weather icon Clear

Marijuana transparency bill on its way to the governor

CARSON CITY — A bill that would make the names of marijuana business owners public in Nevada cleared the state Assembly Tuesday, and now heads to the governor’s desk where it is expected to be signed.

Current law prevents the state from revealing who owns the hundreds of licenses for the nearly two-year-old industry that saw nearly $500 million worth of retail cannabis sold during the first year of recreational marijuana was legal. Some local municipalities in Southern Nevada have required those disclosures, but Senate Bill 32, a bill brought by the Department of Taxation, which regulates marijuana in Nevada, changes that law to make things like the names of marijuana business owners, the business names, as well as those who apply for the licenses, public.

The Assembly voted unanimously to approve SB32. Because it was amended in the Assembly to clean up some language, it now heads back to the Senate where the amendment will need to be approved. The Senate had previously approved the bill on a unanimous vote.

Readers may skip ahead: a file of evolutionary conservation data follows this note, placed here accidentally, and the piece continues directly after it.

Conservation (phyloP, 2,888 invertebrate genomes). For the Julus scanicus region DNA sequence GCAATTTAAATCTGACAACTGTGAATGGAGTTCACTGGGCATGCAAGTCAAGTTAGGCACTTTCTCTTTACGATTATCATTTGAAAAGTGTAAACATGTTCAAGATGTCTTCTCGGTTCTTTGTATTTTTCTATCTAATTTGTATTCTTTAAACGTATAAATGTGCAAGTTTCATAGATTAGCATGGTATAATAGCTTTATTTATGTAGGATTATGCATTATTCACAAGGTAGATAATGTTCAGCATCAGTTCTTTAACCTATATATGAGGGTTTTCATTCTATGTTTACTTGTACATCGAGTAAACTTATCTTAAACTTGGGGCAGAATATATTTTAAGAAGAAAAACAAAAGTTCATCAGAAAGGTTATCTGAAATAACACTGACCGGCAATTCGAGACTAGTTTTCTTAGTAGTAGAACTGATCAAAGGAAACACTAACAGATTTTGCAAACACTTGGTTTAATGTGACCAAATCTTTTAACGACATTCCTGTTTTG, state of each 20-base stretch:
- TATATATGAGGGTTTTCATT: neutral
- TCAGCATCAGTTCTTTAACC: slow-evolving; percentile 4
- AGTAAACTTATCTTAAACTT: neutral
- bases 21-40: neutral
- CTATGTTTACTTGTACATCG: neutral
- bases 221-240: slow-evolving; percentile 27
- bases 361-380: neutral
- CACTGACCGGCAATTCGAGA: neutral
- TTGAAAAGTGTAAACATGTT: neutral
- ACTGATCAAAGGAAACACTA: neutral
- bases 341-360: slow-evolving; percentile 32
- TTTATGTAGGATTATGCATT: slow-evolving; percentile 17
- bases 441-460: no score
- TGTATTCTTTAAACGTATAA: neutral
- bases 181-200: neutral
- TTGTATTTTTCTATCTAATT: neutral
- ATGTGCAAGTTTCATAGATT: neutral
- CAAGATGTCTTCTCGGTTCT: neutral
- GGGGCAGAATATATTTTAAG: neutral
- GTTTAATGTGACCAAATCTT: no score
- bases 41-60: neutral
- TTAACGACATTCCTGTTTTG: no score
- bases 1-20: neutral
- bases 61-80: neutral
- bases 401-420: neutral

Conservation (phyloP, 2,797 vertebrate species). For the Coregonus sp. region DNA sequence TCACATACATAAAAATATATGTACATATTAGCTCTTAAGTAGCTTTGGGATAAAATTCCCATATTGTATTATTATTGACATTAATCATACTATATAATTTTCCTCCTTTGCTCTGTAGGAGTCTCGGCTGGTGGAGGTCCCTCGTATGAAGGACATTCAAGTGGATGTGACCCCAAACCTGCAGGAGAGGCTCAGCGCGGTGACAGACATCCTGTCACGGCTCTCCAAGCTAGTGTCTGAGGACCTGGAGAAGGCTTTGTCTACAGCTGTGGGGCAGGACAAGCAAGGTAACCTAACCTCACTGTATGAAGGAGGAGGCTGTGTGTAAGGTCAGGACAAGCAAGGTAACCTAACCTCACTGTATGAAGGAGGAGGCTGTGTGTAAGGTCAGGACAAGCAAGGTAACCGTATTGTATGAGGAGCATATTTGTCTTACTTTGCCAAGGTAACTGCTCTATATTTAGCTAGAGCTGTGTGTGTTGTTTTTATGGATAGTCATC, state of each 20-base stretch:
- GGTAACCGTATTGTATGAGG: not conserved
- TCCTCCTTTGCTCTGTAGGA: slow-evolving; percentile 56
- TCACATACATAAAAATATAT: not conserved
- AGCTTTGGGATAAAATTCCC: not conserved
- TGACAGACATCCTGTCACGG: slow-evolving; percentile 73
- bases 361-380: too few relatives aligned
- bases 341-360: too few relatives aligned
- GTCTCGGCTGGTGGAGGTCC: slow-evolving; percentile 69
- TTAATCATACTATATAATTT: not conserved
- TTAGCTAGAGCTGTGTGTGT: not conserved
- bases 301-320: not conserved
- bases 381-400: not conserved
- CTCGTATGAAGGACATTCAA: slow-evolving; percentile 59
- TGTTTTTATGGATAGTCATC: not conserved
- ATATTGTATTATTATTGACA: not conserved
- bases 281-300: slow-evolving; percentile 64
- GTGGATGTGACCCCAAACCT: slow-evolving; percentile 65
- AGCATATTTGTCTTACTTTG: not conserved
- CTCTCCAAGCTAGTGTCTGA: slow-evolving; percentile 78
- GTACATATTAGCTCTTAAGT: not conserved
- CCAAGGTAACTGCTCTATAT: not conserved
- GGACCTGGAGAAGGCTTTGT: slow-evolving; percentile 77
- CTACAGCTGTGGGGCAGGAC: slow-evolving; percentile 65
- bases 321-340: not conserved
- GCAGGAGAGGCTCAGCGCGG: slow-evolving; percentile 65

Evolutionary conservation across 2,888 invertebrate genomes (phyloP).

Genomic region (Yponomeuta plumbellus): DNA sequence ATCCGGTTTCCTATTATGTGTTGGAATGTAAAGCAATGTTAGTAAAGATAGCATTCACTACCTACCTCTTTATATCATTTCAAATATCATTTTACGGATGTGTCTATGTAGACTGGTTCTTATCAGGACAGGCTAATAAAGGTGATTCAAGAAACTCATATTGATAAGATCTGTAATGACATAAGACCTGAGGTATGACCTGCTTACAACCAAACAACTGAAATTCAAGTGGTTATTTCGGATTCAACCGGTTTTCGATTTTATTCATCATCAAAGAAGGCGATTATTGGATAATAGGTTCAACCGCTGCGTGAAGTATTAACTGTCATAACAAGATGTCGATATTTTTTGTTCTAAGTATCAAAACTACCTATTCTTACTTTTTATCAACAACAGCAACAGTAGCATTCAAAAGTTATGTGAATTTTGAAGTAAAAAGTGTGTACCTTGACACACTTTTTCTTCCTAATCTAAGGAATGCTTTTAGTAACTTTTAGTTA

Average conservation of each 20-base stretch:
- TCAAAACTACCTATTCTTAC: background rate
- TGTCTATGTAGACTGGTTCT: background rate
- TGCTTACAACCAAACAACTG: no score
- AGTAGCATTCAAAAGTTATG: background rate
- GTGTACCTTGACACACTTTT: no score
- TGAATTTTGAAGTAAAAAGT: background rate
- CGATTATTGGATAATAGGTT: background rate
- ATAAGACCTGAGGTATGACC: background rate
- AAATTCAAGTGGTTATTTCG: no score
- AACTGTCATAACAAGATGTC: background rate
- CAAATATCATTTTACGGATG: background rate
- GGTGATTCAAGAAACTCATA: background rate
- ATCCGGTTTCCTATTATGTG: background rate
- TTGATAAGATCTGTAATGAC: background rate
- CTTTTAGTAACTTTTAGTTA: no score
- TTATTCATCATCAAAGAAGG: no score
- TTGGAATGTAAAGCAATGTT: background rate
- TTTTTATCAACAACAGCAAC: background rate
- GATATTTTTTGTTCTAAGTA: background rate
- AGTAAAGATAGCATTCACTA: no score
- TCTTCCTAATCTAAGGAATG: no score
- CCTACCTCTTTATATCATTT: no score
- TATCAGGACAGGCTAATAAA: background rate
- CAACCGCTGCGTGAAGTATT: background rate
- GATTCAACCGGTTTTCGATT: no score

Also in Carson City Tuesday, the Senate unanimously passed Assembly Bill 169, which will create a review panel within the Department of Health and Human Services to track, study and report on maternal mortality in the state. More than half the Legislature has signed onto the bill, which passed the Assembly unanimously two weeks ago and now heads to the governor for his signature.

Sponsored by Assemblywoman Daniele Monroe-Moreno, D-North Las Vegas, the bill creates the Maternal Mortality Review Committee to look at circumstances of mothers’ deaths that occur from pregnancy up to one year after birth. Nevada is one of seven states currently without such a review process.

Contact Capital Bureau Chief Colton Lochhead at clochhead@reviewjournal.com or 775-461-3820. Follow @ColtonLochhead. Review-Journal staff writer Bill Dentzer contributed to this story.

Don't miss the big stories. Like us on Facebook.
Democrats’ main argument against Barrett: Health care

With limited avenues to block the Supreme Court nomination of Amy Coney Barrett, Democratic senators are mapping out a strategy to undercut her by highlighting GOP attempts to dismantle the Affordable Care Act.